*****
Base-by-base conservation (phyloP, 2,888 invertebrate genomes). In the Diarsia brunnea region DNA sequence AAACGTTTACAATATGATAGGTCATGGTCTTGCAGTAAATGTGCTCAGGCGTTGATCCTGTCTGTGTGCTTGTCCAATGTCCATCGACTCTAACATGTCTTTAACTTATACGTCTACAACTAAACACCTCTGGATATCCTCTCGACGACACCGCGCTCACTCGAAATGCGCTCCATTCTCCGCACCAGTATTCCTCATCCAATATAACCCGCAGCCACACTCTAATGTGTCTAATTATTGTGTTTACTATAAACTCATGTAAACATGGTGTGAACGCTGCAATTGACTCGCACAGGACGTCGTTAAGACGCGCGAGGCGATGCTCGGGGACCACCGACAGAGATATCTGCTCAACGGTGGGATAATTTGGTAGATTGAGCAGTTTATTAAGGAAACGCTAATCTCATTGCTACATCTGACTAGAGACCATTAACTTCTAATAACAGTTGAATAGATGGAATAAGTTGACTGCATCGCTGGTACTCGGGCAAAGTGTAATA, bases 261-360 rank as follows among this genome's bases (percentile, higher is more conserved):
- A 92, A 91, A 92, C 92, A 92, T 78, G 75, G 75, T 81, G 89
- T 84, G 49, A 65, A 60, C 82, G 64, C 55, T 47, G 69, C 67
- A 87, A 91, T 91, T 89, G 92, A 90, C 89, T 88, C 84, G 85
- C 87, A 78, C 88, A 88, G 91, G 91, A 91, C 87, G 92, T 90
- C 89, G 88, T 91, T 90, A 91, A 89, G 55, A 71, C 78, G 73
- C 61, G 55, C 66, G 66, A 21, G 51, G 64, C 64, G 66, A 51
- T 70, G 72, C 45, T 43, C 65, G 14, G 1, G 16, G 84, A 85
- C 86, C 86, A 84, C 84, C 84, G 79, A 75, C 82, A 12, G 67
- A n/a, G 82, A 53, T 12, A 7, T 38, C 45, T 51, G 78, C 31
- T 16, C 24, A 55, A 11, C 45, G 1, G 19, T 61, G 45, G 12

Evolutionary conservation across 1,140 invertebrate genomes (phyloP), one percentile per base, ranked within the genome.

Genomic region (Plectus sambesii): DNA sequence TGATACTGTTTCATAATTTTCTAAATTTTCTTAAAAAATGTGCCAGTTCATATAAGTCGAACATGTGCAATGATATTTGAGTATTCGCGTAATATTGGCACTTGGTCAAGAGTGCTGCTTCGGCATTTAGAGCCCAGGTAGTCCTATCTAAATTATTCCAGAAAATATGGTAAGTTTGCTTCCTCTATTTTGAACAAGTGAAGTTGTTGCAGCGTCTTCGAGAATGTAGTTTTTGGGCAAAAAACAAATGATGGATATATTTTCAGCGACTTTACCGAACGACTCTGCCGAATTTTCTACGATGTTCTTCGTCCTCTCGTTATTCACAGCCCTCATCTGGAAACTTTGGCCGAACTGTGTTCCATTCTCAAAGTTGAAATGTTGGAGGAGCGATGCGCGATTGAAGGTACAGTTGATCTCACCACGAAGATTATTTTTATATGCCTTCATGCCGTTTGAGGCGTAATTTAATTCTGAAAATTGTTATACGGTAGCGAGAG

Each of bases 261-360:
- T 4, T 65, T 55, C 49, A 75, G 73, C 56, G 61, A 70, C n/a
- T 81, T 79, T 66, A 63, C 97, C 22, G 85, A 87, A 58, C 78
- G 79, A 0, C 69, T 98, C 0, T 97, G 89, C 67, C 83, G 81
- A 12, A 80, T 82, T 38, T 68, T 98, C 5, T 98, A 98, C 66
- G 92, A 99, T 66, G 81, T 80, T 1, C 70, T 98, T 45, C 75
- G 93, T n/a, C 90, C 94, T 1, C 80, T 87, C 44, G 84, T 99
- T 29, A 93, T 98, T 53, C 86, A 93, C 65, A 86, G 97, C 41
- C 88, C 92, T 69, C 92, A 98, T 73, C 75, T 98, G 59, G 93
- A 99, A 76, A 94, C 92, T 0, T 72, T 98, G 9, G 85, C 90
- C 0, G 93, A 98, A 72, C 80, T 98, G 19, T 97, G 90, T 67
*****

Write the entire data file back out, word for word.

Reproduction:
Base-by-base conservation (phyloP, 2,888 invertebrate genomes). In the Diarsia brunnea region DNA sequence AAACGTTTACAATATGATAGGTCATGGTCTTGCAGTAAATGTGCTCAGGCGTTGATCCTGTCTGTGTGCTTGTCCAATGTCCATCGACTCTAACATGTCTTTAACTTATACGTCTACAACTAAACACCTCTGGATATCCTCTCGACGACACCGCGCTCACTCGAAATGCGCTCCATTCTCCGCACCAGTATTCCTCATCCAATATAACCCGCAGCCACACTCTAATGTGTCTAATTATTGTGTTTACTATAAACTCATGTAAACATGGTGTGAACGCTGCAATTGACTCGCACAGGACGTCGTTAAGACGCGCGAGGCGATGCTCGGGGACCACCGACAGAGATATCTGCTCAACGGTGGGATAATTTGGTAGATTGAGCAGTTTATTAAGGAAACGCTAATCTCATTGCTACATCTGACTAGAGACCATTAACTTCTAATAACAGTTGAATAGATGGAATAAGTTGACTGCATCGCTGGTACTCGGGCAAAGTGTAATA, bases 261-360 rank as follows among this genome's bases (percentile, higher is more conserved):
- A 92, A 91, A 92, C 92, A 92, T 78, G 75, G 75, T 81, G 89
- T 84, G 49, A 65, A 60, C 82, G 64, C 55, T 47, G 69, C 67
- A 87, A 91, T 91, T 89, G 92, A 90, C 89, T 88, C 84, G 85
- C 87, A 78, C 88, A 88, G 91, G 91, A 91, C 87, G 92, T 90
- C 89, G 88, T 91, T 90, A 91, A 89, G 55, A 71, C 78, G 73
- C 61, G 55, C 66, G 66, A 21, G 51, G 64, C 64, G 66, A 51
- T 70, G 72, C 45, T 43, C 65, G 14, G 1, G 16, G 84, A 85
- C 86, C 86, A 84, C 84, C 84, G 79, A 75, C 82, A 12, G 67
- A n/a, G 82, A 53, T 12, A 7, T 38, C 45, T 51, G 78, C 31
- T 16, C 24, A 55, A 11, C 45, G 1, G 19, T 61, G 45, G 12

Evolutionary conservation across 1,140 invertebrate genomes (phyloP), one percentile per base, ranked within the genome.

Genomic region (Plectus sambesii): DNA sequence TGATACTGTTTCATAATTTTCTAAATTTTCTTAAAAAATGTGCCAGTTCATATAAGTCGAACATGTGCAATGATATTTGAGTATTCGCGTAATATTGGCACTTGGTCAAGAGTGCTGCTTCGGCATTTAGAGCCCAGGTAGTCCTATCTAAATTATTCCAGAAAATATGGTAAGTTTGCTTCCTCTATTTTGAACAAGTGAAGTTGTTGCAGCGTCTTCGAGAATGTAGTTTTTGGGCAAAAAACAAATGATGGATATATTTTCAGCGACTTTACCGAACGACTCTGCCGAATTTTCTACGATGTTCTTCGTCCTCTCGTTATTCACAGCCCTCATCTGGAAACTTTGGCCGAACTGTGTTCCATTCTCAAAGTTGAAATGTTGGAGGAGCGATGCGCGATTGAAGGTACAGTTGATCTCACCACGAAGATTATTTTTATATGCCTTCATGCCGTTTGAGGCGTAATTTAATTCTGAAAATTGTTATACGGTAGCGAGAG

Each of bases 261-360:
- T 4, T 65, T 55, C 49, A 75, G 73, C 56, G 61, A 70, C n/a
- T 81, T 79, T 66, A 63, C 97, C 22, G 85, A 87, A 58, C 78
- G 79, A 0, C 69, T 98, C 0, T 97, G 89, C 67, C 83, G 81
- A 12, A 80, T 82, T 38, T 68, T 98, C 5, T 98, A 98, C 66
- G 92, A 99, T 66, G 81, T 80, T 1, C 70, T 98, T 45, C 75
- G 93, T n/a, C 90, C 94, T 1, C 80, T 87, C 44, G 84, T 99
- T 29, A 93, T 98, T 53, C 86, A 93, C 65, A 86, G 97, C 41
- C 88, C 92, T 69, C 92, A 98, T 73, C 75, T 98, G 59, G 93
- A 99, A 76, A 94, C 92, T 0, T 72, T 98, G 9, G 85, C 90
- C 0, G 93, A 98, A 72, C 80, T 98, G 19, T 97, G 90, T 67